NFL Partners With International Concussion and Head Injury Research Foundation (ICHIRF) To Fund Research on Potential Long-Term Effects of Concussion

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NFL Partners With International Concussion and Head Injury Research Foundation (ICHIRF) To Fund Research on Potential Long-Term Effects of Concussion

The National Football League (NFL) and International Concussion and Head Injury Research Foundation (ICHIRF) have announced a partnership to fund research investigating the potential long-term effects and risk factors associated with concussion in sports.

The longitudinal study, set to launch in January 2016, will be led by Dr. Michael Turner, Medical Director of the ICHIRF, and will investigate the putative link between concussion and CTE in retired jockeys, who have the highest rate of concussions in published literature. The study will also include athletes from other high impact sports to help identify key risk factors of concussion.

“Concussion is an issue for many high impact sports, none more so than horse racing, ” said Dr. Michael Turner, MBBS, MD, FFSEM, Medical Director of the ICHIRF. “Collaboration with the NFL will significantly accelerate the research we are doing with retired jockeys and help establish if there is any independent evidence that concussion has a long-term impact on health.”

“Partnerships of this nature will result in ground-breaking research that will allow us to better understand the science on concussion, which is rapidly evolving,” said Dr. Richard Ellenbogen, chairman of the University of Washington’s Department of Neurological Surgery and co-chairman of the NFL’s Head, Neck and Spine Committee.

The announcement was made at the 2nd Annual International Professional Sports Concussion Research Think Tank in London, which was hosted by the NFL. The Think Tank served as a platform for leading scientific and medical experts from preeminent international sports organizations to propose ideas for future research collaborations and to share best practices and progress made in the areas of concussion diagnosis, protocols, management and treatment.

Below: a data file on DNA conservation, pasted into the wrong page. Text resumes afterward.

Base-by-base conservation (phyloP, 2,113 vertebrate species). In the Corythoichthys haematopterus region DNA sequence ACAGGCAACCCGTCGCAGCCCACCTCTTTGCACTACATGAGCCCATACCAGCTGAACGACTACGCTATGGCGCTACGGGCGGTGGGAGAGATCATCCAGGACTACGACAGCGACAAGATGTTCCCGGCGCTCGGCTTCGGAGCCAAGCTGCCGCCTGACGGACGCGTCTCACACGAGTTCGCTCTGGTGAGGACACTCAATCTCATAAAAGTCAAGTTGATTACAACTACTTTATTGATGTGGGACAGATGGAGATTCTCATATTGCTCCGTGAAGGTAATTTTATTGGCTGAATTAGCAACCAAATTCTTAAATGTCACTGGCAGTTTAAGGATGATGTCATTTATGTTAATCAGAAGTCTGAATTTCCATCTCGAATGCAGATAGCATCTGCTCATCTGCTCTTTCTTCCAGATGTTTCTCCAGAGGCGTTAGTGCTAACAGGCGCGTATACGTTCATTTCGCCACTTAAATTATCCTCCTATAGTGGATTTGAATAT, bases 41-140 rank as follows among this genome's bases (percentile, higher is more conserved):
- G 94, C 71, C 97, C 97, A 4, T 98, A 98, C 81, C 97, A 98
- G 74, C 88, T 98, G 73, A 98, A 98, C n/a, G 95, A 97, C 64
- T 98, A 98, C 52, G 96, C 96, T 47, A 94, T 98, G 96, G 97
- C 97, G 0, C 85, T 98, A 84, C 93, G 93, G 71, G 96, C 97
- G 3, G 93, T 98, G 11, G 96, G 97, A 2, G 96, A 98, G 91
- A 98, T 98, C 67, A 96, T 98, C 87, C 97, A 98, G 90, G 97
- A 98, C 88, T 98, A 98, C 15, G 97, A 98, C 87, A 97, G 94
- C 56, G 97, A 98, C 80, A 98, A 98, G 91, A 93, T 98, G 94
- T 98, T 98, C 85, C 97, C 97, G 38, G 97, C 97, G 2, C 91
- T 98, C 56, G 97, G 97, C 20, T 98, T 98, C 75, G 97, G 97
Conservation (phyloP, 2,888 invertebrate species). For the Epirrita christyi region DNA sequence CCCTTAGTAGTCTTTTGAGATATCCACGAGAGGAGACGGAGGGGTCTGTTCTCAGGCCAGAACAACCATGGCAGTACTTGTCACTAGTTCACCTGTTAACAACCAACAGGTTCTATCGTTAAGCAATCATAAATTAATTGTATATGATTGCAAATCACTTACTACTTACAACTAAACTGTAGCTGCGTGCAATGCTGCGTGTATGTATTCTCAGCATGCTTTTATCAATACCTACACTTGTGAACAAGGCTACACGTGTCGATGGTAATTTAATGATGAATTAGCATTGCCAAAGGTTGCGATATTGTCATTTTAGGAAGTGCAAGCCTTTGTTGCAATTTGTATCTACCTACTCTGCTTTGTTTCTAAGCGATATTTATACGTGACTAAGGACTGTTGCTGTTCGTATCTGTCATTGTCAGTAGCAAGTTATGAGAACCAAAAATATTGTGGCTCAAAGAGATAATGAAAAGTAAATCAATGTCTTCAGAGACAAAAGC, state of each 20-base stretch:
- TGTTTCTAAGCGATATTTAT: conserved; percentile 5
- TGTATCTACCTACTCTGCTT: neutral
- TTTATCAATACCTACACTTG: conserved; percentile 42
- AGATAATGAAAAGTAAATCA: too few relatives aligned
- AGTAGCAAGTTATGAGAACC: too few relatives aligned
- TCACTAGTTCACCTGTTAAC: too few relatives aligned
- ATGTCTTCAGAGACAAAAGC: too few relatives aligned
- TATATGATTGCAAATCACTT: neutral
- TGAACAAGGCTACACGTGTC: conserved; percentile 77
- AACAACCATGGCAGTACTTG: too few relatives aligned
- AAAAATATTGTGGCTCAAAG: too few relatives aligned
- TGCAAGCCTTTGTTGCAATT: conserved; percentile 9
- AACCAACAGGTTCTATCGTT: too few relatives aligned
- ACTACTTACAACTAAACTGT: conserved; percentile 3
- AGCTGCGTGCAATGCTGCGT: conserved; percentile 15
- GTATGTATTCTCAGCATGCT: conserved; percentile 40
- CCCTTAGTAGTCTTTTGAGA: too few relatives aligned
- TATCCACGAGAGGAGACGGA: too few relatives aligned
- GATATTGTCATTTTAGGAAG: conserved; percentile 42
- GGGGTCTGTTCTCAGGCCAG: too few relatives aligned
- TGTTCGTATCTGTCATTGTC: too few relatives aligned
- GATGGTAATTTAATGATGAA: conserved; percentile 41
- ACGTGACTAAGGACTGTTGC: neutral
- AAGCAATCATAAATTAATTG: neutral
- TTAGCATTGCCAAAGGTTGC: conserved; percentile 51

This research collaboration “is the latest step the NFL has taken to help scientists and medical experts advance the science around concussion,” according to the league:

  • In September 2012, the NFL announced a $30 million unrestricted grant to the Foundation for the National Institutes of Health (FNIH) to advance medical research on brain injuries, especially among athletes and veterans. This marked the single largest donation to any organization in the league’s history.
  • In 2013, the NFL and GE launched the Head Health Initiative, a four-year, $60 million collaboration to accelerate diagnosis and improve treatment for traumatic brain injury. The initiative includes the following:
    • A four-year, $40 million research and development program to develop next generation brain imaging technologies for potential diagnosis, outcome prediction, and treatment therapy for patients with traumatic brain injury.
    • A two-year, open innovation challenge fund to invest up to $20 million in research and technology to better understand, diagnose, and protect against traumatic brain injury. Under Armour and The National Institute of Standards and Technology (NIST) is also supporting this effort.
    • The NFL announced a partnership with the CFL to implement the King-Devick Test (K-D Test), an objective remove-from-play sideline concussion screening test based on eye movement, during CFL games and practices throughout the 2015 season to determine whether the K-D Test improves the ability to diagnose concussions.

In August 2015, the NFL announced a $2.5 million foundational donation to UW Medicine to establish the first-of-its-kind Sports Health and Safety Institute to advance research, education and advocacy for the prevention and treatment of sports-related concussions.